How Writers Help Readers Build Their Imagination

Albert Einstein believed imagination was more important than knowledge because someone with a good imagination had the ability to not only discover but create.

As a writer, your job is to flood the reader’s mind with specific images. Enough to make them stretch their imagination.

Quite often you hear the argument that film adaptations are better than books. This is because moving images are easier for the brain to decipher. Reading a book is harder when there are no visual images. The reader must work everything out for themselves and often create unique characters inside their own minds. If they don’t have much imagination they can struggle to grasp the most basic concept of a story.

As a writer, you can ignite the imagination with description. When writing, visualise your characters in a way that gives your reader room to create their own mental images.

imagine

How Do You Do This?

You do this by selecting the words you write. Your reader forms a picture as each sentence is absorbed by their brain. You must create an emotional connection to your characters. If it’s good enough, the reader will keep turning the page.

Stimulate the imagination of your reader with carefully crafted words. Drip feed detail to keep your reader involved with the characters and storyline. You want them to identify with the protagonist whether they love or loathe them. From the colour of their eyes to the cut of their coat. It’s down to you to get it right.

As a new writer, you may be tempted to supply every detail of your character’s development. But too much information is as bad as too little. Give the reader titbits. Enough description that satisfies their needs but not so much that they want to skip a paragraph or even a page or two.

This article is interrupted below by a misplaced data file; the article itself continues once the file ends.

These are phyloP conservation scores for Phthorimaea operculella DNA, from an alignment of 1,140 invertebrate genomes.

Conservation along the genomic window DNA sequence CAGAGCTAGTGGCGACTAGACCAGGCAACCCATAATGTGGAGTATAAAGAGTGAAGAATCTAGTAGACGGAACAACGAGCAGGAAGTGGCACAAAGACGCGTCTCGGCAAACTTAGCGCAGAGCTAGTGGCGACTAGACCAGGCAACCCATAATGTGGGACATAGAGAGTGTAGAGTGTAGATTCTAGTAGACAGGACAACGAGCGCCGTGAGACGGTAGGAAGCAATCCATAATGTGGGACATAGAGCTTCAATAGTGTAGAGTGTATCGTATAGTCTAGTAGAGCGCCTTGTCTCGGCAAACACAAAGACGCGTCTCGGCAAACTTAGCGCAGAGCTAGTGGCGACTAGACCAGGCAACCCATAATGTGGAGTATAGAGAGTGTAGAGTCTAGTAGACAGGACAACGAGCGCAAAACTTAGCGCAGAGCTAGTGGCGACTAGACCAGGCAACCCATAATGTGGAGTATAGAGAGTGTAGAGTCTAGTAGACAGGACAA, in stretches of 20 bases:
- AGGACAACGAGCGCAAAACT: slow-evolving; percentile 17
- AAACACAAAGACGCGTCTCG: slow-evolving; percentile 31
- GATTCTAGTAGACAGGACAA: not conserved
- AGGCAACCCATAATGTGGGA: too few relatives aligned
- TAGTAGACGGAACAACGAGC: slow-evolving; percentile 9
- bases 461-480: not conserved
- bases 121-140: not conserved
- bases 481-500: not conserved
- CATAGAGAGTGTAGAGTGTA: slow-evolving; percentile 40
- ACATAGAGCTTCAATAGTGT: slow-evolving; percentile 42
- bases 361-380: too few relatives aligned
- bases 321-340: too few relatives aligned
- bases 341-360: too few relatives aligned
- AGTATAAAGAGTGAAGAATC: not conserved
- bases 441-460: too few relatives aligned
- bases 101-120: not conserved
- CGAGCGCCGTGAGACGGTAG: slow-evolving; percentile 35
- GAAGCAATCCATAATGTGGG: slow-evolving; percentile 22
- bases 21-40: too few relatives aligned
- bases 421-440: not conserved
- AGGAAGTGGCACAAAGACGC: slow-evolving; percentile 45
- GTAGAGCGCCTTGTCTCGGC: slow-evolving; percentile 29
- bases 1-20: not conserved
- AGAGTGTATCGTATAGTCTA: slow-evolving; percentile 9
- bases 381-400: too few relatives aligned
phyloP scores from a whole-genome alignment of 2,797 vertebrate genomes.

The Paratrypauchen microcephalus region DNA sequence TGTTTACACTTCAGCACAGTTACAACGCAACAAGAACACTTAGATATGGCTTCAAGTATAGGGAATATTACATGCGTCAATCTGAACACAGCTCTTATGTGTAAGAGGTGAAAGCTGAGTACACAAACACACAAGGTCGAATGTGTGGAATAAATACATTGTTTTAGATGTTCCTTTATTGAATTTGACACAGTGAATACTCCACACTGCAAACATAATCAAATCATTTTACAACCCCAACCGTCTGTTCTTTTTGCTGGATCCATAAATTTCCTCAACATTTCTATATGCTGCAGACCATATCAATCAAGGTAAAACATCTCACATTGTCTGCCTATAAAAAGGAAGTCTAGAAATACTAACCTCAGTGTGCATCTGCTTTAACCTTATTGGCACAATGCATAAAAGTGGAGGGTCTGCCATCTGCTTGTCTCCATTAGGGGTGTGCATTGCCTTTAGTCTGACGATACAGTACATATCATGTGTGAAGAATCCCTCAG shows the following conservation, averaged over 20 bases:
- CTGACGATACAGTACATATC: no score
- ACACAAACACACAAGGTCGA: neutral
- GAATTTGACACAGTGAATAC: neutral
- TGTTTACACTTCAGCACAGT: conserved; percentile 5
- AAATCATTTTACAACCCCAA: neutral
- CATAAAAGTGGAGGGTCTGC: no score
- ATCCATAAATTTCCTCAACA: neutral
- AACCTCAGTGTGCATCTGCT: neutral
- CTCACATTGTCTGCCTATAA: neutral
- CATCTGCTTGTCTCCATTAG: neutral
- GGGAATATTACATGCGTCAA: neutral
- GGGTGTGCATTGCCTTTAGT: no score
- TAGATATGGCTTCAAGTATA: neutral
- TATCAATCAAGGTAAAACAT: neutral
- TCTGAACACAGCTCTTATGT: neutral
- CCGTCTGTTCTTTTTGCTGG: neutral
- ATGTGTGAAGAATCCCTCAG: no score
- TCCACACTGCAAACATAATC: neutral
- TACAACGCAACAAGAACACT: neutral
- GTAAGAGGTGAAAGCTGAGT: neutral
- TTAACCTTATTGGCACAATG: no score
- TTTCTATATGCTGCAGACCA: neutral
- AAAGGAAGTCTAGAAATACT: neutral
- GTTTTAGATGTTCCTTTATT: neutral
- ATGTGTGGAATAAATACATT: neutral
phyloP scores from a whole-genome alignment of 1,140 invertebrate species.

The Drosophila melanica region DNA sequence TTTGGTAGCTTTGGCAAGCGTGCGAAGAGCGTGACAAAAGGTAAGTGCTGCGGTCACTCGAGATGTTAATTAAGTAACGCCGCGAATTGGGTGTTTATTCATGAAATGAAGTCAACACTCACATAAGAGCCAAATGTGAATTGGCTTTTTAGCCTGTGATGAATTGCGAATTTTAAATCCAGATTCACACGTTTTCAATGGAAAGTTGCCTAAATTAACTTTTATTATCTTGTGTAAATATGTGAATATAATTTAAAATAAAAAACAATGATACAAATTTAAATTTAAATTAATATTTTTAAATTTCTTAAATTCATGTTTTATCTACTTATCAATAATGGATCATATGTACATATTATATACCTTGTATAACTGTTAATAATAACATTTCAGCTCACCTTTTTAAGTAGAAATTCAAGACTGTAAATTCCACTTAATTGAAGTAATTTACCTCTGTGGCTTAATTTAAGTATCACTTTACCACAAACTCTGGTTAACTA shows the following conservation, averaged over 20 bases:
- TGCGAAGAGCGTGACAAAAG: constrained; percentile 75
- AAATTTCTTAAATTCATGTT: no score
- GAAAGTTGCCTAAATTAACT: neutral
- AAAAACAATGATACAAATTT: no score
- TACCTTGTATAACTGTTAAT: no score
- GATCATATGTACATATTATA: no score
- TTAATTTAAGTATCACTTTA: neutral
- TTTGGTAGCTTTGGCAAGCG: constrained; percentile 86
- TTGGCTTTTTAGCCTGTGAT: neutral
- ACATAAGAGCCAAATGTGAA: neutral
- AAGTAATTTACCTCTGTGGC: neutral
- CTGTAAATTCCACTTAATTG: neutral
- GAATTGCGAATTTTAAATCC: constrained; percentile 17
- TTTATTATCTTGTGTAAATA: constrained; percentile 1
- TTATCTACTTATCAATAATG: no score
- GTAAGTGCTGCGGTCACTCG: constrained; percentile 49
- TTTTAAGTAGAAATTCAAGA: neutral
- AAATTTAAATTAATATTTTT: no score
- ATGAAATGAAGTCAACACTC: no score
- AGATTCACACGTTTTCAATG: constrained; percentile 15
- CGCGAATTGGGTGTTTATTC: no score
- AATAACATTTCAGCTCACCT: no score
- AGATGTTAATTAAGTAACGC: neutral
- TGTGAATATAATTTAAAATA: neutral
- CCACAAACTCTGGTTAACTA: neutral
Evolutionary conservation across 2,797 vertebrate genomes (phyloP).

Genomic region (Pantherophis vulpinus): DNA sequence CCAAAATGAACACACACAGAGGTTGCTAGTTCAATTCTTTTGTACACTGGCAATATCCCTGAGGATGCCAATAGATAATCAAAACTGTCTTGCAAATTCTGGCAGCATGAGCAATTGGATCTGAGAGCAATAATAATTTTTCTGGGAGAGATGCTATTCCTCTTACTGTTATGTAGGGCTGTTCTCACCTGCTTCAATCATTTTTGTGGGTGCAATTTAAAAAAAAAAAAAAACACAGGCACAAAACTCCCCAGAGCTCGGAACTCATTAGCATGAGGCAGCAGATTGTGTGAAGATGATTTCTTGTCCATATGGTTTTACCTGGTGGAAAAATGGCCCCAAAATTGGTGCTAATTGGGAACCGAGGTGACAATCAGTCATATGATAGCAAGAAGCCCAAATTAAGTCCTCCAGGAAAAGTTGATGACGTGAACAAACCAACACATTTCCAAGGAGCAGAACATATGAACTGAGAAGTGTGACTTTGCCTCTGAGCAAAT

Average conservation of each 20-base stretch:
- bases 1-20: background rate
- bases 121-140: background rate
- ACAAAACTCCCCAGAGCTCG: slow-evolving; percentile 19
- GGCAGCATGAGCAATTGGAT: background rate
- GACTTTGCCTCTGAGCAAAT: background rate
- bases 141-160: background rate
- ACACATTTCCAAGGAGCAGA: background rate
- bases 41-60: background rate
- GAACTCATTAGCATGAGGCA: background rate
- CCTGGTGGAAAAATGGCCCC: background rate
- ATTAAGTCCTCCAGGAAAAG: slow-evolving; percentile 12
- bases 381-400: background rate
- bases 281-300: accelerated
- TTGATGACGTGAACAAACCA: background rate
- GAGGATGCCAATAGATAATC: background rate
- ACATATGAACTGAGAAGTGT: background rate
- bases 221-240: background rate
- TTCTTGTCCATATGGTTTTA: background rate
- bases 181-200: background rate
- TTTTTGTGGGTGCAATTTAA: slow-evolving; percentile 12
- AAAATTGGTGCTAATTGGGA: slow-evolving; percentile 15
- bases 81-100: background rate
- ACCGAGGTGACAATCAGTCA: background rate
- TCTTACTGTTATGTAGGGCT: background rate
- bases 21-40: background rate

How it Works

Paint a picture with gentle strokes. Don’t wade in with lots of purple prose. Here’s an example of getting it right: Ernest Hemingway’s The Old Man and the Sea.

‘He was an old man who fished alone in a skiff in the Gulf Stream and he had gone eighty-four days now without taking a fish.’

Hemingway’s opening sentence captures the scene perfectly. The protagonist’s age and gender are clearly defined and you visualise him sitting in a boat all alone in the middle of the sea.

What’s in it for the Reader?

Reading stimulates the brain. It creates a long-term muscle memory allowing the task to be performed without conscious effort. Reading brings tranquility which helps the mind and body. Tensed up muscles are relaxed and pain can often ease.

Reading provides you with knowledge. Something nobody can take from you.